Koalas Are Getting Vaccinated for Chlamydia

This could lead to a human vaccine as well
By John Johnson,  Newser Staff
Posted Oct 18, 2021 1:39 PM CDT
Koalas Are Getting Vaccinated for Chlamydia
These two are at the Taronga Zoo in Sydney, Australia.   (AP Photo/Rob Griffith, File)

Koala numbers are plunging in the wild, and at least part of the problem is a chlamydia epidemic among the marsupials. As a result, wildlife authorities in Australia have begun an unusual clinical trial—they're inoculating about 200 koalas with a new vaccine designed to ward off the disease, reports New Scientist. The vaccinated koalas will be microchipped and released back into the wild, and researchers will track how many turn up with chlamydia in the next year when compared to an unvaccinated control group, per CNN.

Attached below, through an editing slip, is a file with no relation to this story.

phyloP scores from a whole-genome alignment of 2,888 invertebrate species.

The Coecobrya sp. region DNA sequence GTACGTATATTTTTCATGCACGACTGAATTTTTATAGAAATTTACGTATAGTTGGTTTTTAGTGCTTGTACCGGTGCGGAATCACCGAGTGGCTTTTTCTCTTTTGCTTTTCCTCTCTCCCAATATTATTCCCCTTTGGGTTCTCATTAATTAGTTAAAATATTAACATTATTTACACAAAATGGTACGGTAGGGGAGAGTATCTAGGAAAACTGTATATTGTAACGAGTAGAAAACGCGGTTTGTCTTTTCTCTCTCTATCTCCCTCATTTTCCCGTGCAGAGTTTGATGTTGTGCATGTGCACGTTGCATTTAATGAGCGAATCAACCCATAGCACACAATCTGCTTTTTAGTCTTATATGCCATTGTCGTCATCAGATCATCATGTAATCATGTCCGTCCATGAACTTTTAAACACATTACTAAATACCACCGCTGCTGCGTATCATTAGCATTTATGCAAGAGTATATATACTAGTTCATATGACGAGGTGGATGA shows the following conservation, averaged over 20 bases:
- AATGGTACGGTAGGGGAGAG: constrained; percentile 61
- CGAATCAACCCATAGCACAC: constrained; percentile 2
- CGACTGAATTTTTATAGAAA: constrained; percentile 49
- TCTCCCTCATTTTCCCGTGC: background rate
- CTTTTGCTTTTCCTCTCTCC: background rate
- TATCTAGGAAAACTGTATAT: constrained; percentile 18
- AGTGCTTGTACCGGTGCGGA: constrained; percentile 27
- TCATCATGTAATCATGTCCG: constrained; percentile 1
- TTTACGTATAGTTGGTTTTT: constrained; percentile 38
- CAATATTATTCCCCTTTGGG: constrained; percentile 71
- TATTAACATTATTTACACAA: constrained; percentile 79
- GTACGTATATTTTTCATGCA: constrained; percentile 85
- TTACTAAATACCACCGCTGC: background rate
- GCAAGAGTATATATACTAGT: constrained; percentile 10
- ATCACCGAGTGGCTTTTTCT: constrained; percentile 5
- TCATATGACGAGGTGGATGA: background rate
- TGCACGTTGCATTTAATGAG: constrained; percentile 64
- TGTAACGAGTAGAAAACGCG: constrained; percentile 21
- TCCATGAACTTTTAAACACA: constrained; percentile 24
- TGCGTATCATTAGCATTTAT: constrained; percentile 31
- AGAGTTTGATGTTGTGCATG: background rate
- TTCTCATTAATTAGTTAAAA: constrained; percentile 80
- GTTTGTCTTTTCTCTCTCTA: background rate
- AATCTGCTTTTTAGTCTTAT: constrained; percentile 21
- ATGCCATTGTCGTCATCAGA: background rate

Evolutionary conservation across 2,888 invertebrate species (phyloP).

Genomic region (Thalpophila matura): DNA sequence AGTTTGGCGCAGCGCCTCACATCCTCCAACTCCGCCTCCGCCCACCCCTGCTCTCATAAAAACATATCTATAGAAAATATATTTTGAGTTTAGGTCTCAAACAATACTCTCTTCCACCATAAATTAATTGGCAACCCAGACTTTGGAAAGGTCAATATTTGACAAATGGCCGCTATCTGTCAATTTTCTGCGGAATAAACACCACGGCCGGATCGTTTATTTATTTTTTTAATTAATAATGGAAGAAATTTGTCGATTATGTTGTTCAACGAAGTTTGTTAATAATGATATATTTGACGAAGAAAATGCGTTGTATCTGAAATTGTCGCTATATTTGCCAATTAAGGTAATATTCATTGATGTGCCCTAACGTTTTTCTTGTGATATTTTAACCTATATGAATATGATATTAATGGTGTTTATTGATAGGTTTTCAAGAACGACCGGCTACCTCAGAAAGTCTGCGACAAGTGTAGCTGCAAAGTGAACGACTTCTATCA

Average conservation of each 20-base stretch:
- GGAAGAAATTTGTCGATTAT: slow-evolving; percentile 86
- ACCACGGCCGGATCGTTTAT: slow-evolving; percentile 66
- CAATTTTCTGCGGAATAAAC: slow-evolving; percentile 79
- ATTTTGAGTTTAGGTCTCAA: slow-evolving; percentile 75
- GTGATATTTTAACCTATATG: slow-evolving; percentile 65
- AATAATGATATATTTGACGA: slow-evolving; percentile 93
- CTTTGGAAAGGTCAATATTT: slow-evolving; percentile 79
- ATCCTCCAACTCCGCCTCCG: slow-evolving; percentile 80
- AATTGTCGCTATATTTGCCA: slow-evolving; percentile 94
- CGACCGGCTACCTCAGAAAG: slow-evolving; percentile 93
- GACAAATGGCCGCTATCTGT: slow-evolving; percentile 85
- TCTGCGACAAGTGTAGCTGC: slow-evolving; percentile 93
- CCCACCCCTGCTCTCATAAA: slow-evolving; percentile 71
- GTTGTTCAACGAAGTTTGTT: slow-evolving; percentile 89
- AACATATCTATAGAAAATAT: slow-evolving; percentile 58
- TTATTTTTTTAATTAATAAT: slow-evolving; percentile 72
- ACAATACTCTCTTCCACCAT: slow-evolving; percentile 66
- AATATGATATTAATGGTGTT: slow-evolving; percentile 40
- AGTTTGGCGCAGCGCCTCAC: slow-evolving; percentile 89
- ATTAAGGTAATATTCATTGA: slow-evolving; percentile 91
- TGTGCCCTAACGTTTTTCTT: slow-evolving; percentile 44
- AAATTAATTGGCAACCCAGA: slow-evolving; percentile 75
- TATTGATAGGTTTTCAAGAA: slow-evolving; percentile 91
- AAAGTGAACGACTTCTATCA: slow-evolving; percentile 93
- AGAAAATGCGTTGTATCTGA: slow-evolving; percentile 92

"It is a cruel disease that causes debilitating conjunctivitis, bladder infections, and at times, infertility," says veterinarian Amber Gillett of the Australia Zoo Wildlife Hospital, lead researcher. Blindness also has been reported. The disease is typically spread through sexual contact, though mothers can pass it on to their infants. Smaller studies have raised hopes of turning around the koala population numbers. If all goes well, it's possible the research could even lead to a similar vaccine for people. "I think this trial will be closely watched by the human chlamydia vaccine world," says Peter Timms of the University of the Sunshine Coast in Queensland. (Wildfires also have taken a big toll on the koala population.)

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